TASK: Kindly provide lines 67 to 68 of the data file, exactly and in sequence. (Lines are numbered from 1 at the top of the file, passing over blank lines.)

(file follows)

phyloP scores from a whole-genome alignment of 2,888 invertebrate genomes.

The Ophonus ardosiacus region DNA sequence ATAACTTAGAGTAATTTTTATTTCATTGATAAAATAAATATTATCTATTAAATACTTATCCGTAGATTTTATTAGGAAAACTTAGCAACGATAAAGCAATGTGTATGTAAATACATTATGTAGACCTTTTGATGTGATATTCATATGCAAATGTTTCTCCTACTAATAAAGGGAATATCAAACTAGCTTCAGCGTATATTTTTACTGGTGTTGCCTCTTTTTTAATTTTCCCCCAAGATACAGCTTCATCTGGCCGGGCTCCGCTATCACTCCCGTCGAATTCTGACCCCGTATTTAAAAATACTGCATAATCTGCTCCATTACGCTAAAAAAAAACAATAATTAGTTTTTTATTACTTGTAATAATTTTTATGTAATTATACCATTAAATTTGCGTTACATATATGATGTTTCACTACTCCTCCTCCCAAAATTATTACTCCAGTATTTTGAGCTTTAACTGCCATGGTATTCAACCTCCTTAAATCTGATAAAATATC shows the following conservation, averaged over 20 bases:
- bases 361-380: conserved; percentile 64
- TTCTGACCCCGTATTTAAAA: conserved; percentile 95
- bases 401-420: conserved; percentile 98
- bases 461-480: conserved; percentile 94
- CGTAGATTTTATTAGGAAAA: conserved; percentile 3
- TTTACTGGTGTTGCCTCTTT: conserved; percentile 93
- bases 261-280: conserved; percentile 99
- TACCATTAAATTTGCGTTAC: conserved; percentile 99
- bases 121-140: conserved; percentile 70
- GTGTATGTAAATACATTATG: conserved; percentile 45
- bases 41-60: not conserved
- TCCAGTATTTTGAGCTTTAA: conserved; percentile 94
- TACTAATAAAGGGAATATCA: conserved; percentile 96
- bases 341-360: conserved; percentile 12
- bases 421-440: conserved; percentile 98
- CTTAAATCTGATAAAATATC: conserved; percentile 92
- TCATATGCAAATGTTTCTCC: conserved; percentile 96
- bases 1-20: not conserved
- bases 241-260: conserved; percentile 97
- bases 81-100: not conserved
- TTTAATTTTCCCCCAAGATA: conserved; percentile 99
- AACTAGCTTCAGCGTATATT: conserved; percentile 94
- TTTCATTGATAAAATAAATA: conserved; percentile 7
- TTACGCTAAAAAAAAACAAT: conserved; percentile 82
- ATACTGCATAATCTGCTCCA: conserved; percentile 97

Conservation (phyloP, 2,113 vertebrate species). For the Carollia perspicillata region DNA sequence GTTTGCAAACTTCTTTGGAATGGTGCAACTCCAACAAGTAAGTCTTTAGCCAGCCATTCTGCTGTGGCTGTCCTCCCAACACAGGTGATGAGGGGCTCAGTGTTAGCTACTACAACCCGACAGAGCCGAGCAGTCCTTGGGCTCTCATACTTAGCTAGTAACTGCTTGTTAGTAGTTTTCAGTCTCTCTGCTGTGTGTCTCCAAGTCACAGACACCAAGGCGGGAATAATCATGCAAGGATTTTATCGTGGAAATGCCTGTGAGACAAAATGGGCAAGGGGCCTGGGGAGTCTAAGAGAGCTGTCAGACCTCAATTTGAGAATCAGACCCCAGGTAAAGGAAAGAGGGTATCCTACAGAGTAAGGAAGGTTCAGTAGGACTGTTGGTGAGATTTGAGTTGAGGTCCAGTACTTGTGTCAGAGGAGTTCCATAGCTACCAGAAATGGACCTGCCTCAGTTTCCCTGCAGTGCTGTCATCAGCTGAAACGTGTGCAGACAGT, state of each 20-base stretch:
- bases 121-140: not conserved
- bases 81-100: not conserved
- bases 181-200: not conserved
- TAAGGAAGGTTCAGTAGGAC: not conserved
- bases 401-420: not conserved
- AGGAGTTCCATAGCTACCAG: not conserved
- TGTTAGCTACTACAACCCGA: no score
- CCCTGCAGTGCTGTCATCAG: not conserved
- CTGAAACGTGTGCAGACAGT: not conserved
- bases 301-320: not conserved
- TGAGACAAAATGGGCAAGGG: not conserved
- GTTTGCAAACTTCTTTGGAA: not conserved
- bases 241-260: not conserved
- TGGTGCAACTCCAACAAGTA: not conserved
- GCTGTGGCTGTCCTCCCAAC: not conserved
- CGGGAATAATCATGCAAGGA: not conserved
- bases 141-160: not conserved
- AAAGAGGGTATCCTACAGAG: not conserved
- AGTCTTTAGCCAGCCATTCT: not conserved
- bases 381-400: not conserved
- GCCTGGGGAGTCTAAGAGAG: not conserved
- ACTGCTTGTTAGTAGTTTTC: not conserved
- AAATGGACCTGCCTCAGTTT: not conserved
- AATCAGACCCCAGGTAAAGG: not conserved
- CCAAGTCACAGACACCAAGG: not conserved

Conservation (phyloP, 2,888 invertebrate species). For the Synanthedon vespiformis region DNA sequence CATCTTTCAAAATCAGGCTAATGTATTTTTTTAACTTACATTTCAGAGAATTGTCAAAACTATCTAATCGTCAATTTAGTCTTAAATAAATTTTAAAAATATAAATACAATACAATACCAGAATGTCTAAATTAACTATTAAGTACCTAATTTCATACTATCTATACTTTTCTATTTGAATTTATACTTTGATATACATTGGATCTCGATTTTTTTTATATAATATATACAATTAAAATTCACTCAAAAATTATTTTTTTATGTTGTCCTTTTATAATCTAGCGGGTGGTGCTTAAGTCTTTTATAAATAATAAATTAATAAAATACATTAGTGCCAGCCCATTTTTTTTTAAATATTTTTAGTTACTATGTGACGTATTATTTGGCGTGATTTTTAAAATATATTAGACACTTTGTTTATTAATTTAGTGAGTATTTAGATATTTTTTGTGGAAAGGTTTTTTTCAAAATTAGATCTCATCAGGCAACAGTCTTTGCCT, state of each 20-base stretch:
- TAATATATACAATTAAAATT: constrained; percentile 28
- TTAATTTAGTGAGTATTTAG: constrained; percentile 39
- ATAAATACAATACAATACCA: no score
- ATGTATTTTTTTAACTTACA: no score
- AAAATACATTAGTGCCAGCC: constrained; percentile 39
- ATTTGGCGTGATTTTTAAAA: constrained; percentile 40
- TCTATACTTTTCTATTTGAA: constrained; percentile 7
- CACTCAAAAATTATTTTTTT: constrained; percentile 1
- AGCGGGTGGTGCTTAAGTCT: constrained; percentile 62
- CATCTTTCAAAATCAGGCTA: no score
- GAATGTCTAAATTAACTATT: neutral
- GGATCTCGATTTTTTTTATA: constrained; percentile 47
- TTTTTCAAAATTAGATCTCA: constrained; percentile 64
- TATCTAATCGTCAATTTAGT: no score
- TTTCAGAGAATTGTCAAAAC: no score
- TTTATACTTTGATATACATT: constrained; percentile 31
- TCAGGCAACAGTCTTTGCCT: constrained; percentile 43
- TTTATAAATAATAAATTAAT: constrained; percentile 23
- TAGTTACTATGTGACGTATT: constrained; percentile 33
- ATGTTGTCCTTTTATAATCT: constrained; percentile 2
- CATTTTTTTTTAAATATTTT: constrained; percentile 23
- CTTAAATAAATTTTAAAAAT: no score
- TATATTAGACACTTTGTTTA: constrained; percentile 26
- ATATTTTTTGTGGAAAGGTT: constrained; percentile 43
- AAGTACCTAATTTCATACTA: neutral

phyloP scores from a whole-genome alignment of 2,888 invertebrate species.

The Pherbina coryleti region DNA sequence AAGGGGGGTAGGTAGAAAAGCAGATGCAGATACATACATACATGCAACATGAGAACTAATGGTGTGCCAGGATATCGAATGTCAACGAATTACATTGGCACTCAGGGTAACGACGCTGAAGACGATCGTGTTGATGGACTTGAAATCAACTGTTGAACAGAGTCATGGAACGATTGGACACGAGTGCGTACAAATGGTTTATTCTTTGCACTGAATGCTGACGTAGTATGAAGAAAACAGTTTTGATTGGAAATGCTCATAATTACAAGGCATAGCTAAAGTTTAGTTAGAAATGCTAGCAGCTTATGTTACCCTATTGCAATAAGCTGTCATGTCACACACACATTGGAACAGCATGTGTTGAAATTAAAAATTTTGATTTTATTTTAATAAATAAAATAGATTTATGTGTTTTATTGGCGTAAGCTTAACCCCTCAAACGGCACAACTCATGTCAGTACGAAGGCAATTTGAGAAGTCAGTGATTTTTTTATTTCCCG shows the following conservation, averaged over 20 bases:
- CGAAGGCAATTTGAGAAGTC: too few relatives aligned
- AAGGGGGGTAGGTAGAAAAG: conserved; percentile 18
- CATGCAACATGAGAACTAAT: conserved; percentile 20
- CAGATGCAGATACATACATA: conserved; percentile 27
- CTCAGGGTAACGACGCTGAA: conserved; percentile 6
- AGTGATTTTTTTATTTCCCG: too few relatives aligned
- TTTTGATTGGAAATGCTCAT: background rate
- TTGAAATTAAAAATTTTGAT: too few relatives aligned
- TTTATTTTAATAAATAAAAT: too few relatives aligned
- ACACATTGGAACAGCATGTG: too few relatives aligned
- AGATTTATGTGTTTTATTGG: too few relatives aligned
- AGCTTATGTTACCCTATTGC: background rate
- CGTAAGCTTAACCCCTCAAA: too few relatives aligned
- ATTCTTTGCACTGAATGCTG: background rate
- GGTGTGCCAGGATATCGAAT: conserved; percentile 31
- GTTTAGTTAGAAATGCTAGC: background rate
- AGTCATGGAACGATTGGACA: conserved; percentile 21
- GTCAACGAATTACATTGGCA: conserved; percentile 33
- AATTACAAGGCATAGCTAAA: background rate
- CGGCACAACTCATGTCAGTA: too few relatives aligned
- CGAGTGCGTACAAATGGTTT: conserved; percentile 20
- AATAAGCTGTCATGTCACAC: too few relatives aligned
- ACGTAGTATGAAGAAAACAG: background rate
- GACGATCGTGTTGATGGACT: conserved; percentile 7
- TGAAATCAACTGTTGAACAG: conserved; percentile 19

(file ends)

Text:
- TTTTTCAAAATTAGATCTCA: constrained; percentile 64
- TATCTAATCGTCAATTTAGT: no score